CLOSING OF THE BREWERY IN LEŻAJSK – WHAT EFFECT DOES THIS HAVE ON THE TRADEMARK?
As a legal counsel and patent attorney with many years of experience in intellectual property law, I enjoy following and commenting on the latest developments in the world of big brands making changes in their businesses, which sometimes turn out to have a huge impact on their trademark protection rights or other intellectual property rights.
CLOSING OF THE LEŻAJSK BREWERY – IMPACT ON THE TRADEMARK OF THE ŻYWIEC GROUP
One of the most recently commented events from the Polish market, is the closure of the brewery in Lezajsk by Heineken, owner of the Zywiec group.
Some, unhappy about the closure of the brewery and the impact this will have on the local labor market, have tried to argue that as a result of the change of seating, HEINEKEN will lose the right to the trademark because the mark will be confusing, which is an absolute bar to trademark registration.
This is because according to Article 129(1)(1)(12) of the Industrial Property Law, no protective right shall be granted for a sign that by its nature is likely to mislead the public, particularly as to the nature, quality or geographic origin of the goods. Paragraph 2 of this provision, on the other hand, specifies that with regard to alcoholic products, a trademark containing a geographical element inconsistent with the origin of the product shall be deemed to mislead the public.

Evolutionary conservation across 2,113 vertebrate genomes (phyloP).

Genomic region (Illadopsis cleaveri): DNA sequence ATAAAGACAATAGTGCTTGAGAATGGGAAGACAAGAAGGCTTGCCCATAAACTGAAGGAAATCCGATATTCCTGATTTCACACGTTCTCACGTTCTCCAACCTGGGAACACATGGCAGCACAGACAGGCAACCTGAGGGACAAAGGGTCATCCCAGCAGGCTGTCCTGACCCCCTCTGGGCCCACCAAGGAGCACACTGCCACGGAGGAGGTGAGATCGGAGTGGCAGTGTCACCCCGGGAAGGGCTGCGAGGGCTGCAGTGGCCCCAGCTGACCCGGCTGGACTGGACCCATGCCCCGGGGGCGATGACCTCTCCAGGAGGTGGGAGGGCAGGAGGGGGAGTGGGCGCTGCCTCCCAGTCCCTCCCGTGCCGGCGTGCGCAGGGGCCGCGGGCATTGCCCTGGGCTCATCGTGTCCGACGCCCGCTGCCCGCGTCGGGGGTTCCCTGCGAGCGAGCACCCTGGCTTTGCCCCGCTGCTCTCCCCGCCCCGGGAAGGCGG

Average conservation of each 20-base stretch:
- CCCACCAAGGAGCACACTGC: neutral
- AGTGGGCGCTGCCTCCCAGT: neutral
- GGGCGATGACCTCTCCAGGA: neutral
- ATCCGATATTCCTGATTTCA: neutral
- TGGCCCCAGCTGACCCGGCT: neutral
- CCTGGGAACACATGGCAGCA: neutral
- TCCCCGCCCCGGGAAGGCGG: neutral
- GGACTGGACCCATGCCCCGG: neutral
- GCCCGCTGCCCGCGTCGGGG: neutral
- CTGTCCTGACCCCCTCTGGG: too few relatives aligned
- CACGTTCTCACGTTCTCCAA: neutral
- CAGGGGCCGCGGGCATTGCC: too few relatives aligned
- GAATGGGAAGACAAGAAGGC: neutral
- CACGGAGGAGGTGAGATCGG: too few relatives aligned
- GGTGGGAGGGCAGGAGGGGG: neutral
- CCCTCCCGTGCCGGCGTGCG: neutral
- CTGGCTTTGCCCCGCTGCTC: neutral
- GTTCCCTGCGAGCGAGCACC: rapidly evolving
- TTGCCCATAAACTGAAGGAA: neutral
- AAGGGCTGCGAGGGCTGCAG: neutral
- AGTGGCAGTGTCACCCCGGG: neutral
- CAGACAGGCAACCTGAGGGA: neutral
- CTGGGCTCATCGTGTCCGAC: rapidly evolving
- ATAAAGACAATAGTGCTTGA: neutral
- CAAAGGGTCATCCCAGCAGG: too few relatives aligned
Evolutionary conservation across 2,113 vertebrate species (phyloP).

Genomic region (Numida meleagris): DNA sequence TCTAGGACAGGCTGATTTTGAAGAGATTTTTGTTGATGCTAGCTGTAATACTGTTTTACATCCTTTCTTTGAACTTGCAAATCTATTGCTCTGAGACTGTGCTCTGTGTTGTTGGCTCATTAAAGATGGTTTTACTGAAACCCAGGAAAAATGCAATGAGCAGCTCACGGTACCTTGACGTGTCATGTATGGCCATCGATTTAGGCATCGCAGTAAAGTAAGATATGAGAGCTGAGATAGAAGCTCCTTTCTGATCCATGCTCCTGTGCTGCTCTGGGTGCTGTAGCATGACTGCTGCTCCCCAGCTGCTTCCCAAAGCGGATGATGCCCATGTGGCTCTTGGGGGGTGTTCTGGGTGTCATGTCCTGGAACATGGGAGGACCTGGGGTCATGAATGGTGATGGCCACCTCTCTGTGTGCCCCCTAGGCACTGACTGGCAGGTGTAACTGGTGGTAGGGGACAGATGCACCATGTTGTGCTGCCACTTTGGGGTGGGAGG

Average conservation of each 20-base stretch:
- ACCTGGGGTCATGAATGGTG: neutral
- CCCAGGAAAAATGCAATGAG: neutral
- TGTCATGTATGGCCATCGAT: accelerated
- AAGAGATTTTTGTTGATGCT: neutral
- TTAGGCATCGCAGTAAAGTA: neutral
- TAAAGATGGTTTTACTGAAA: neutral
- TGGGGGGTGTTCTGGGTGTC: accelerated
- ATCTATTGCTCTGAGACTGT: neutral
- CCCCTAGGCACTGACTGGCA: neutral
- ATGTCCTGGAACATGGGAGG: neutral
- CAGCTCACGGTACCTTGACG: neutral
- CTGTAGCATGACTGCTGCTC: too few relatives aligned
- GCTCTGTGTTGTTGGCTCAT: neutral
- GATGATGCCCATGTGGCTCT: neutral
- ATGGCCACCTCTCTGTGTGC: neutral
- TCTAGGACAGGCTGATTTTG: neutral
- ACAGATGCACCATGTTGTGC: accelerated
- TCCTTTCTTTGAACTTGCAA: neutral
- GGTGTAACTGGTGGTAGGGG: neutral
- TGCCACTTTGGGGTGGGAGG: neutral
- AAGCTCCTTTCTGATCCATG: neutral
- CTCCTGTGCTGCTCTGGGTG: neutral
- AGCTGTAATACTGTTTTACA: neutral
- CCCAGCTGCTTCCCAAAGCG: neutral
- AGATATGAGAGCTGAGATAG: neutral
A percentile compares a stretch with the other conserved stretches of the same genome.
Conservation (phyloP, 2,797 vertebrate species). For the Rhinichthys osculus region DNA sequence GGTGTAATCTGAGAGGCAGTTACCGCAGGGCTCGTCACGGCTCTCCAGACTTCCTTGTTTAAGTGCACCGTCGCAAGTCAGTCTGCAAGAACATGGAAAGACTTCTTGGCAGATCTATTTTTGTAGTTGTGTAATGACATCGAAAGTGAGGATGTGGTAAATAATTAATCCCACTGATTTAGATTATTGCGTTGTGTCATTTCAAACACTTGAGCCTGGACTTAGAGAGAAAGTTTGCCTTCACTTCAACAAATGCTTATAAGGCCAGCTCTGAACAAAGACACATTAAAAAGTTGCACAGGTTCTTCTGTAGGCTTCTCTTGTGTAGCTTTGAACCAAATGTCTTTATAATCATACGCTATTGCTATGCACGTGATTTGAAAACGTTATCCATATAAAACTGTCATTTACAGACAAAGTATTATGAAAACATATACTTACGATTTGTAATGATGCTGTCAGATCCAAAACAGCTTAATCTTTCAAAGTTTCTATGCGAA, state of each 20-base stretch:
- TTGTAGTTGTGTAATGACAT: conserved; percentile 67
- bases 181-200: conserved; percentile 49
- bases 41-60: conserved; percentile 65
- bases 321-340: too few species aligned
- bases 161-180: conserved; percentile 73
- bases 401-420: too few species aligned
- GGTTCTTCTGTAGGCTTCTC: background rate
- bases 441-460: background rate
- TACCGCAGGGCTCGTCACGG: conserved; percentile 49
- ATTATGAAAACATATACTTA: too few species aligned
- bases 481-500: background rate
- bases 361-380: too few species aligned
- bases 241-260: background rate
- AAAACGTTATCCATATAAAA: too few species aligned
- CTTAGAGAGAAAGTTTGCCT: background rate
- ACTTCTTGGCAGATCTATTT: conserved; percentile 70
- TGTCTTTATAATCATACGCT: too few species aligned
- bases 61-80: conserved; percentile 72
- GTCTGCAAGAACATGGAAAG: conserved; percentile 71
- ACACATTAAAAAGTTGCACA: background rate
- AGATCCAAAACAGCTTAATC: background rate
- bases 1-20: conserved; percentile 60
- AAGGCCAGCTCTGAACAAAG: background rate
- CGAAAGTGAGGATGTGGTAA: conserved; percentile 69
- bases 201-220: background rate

Thus, while it is indeed impossible to register a misleading trademark, in particular a trademark for alcoholic beverages, if the mark contains a geographical element inconsistent with the actual origin of the product, a registered trademark can no longer be deprived of protection on the same basis.
You can read more about this in a recent article published in Rzeczpospolita, in which legal counsel and patent attorney Wojciech Gierszewski, had the opportunity to explain the legal aspects of this situation.
TRADEMARK – ENTREPRENEUR’S RIGHT VS. NATIONAL INTERESTS
Somewhat in the context of this case, I think to myself that increasingly national interests – other than intellectual property rights – are beginning to take precedence over them. The Italians have introduced a regulation that grants “quasi-copyright” rights to museums for images in their public domain. The Swiss have introduced a regulation to protect “Swissness” – so that, for example, the American owner of the Toblerone brand moving production to Slovakia had to make changes, removing the famous Matterhorn mountain from the packaging. So maybe protecting “polishness” (however understood) would not be such a completely cosmic idea?
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